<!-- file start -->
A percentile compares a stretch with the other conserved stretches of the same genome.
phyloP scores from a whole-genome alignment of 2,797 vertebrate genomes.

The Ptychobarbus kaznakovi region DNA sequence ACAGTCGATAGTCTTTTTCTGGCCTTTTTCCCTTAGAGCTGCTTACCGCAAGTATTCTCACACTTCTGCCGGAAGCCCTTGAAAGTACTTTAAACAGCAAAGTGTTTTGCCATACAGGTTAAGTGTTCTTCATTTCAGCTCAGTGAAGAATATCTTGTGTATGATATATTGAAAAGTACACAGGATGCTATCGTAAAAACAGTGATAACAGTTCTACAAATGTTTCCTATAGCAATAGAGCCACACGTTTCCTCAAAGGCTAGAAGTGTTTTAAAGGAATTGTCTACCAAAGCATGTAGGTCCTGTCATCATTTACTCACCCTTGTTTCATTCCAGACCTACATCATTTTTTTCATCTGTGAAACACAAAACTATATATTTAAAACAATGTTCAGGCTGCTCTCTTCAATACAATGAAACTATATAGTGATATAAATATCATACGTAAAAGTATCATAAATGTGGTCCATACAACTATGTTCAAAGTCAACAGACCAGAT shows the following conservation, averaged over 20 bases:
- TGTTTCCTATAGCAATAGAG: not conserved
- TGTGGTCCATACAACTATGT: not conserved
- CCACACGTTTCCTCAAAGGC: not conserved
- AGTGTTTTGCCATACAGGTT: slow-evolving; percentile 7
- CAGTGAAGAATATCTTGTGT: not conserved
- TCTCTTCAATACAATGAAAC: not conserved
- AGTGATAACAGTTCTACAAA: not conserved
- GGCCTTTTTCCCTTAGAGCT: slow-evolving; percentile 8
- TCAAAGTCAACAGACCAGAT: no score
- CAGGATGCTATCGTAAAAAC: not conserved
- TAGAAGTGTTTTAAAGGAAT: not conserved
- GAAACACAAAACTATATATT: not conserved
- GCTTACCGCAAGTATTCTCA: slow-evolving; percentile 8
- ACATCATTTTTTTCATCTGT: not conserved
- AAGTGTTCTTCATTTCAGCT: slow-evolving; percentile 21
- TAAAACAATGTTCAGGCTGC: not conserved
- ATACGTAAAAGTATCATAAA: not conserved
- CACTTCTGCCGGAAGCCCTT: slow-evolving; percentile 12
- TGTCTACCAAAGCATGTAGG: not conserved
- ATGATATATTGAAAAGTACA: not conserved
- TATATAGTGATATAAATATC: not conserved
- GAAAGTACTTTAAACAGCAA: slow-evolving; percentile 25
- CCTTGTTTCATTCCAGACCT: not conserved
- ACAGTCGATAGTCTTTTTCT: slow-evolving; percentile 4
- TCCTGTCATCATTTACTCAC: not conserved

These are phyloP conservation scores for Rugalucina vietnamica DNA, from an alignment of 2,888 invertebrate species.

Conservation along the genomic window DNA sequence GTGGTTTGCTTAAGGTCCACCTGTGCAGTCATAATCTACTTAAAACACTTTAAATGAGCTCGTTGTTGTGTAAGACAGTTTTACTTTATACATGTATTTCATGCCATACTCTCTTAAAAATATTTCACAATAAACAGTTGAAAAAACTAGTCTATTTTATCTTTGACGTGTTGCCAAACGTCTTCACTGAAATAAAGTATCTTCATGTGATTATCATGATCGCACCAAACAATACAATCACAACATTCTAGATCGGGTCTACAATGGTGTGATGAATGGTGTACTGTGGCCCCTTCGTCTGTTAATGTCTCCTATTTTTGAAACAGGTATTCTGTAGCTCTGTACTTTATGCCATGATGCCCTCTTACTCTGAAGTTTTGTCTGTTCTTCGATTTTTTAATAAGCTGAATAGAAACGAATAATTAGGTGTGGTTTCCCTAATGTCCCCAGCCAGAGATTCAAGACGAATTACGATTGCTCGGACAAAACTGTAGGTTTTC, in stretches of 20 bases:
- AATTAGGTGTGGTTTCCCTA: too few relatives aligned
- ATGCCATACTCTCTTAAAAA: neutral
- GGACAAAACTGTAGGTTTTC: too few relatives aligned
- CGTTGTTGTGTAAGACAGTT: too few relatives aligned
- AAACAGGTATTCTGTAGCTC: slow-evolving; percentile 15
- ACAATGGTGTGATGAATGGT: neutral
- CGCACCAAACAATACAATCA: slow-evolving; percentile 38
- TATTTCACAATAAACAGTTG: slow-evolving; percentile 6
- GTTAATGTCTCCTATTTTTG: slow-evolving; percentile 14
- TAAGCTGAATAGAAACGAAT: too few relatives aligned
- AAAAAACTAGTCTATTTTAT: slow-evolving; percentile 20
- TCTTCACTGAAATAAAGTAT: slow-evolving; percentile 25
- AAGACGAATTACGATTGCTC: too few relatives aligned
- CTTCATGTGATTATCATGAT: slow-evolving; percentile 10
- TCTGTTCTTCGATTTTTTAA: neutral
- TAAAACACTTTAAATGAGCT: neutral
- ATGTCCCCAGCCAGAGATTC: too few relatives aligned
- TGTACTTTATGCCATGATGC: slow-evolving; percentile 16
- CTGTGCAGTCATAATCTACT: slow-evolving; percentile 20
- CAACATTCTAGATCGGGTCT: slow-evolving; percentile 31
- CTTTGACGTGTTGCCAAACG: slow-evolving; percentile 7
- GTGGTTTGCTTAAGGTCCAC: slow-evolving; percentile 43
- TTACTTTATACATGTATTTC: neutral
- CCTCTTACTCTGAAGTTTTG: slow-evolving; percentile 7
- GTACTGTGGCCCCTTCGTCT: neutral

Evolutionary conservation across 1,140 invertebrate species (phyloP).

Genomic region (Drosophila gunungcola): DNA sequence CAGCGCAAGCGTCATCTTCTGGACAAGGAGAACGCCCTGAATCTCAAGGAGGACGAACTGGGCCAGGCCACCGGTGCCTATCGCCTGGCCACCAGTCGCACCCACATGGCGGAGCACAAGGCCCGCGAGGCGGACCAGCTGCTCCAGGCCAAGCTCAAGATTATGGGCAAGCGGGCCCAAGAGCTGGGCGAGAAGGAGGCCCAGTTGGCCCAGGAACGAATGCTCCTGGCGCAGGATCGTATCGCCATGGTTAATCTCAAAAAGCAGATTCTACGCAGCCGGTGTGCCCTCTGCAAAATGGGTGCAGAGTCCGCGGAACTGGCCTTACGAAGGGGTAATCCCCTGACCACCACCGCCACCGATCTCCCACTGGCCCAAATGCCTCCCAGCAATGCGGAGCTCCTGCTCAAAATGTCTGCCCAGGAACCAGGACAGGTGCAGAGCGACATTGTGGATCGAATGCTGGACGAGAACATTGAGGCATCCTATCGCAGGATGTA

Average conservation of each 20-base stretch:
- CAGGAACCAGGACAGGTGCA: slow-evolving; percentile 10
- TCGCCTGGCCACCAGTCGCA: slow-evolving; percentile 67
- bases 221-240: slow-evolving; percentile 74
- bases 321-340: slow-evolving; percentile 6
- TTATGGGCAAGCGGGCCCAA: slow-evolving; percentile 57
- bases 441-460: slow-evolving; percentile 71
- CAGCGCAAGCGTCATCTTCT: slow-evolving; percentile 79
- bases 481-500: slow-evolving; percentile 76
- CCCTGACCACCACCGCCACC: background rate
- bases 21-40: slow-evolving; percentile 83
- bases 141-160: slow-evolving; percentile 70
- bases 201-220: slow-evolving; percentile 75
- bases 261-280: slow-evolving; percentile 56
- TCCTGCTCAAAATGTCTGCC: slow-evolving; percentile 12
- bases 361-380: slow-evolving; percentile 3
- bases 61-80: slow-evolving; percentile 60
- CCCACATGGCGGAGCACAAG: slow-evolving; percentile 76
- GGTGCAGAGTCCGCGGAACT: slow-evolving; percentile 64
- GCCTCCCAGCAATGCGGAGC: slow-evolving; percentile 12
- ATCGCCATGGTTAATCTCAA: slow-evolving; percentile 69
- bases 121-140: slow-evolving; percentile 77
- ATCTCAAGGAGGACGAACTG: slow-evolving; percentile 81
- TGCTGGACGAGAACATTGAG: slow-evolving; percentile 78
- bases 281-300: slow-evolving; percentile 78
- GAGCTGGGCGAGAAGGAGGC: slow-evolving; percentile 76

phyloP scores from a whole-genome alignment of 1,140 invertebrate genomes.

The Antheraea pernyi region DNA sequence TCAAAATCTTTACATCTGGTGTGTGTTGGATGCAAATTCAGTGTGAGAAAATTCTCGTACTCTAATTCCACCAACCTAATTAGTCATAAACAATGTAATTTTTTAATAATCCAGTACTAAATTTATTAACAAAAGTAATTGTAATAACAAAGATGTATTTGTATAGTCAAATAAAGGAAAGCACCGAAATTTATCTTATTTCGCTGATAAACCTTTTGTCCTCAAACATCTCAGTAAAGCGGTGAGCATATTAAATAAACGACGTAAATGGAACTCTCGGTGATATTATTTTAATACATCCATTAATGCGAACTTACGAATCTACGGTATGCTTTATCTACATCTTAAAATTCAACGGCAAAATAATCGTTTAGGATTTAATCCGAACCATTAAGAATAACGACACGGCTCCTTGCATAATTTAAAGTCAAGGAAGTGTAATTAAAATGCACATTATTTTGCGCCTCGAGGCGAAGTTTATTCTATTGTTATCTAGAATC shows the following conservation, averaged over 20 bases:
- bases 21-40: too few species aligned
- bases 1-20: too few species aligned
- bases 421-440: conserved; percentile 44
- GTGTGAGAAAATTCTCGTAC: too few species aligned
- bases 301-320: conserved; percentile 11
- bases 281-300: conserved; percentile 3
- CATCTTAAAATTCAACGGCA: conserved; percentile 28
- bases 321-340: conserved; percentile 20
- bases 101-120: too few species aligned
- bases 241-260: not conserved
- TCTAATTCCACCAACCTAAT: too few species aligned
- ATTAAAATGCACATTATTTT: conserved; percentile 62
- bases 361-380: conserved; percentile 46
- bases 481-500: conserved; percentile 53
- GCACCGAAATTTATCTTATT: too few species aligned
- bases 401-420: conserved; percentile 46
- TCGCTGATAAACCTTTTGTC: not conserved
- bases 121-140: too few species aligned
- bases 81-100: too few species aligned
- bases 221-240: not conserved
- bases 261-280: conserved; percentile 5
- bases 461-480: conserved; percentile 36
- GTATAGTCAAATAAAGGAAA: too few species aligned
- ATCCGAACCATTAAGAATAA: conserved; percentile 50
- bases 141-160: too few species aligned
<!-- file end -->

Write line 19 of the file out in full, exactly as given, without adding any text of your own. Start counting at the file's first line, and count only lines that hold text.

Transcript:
- TAAAACAATGTTCAGGCTGC: not conserved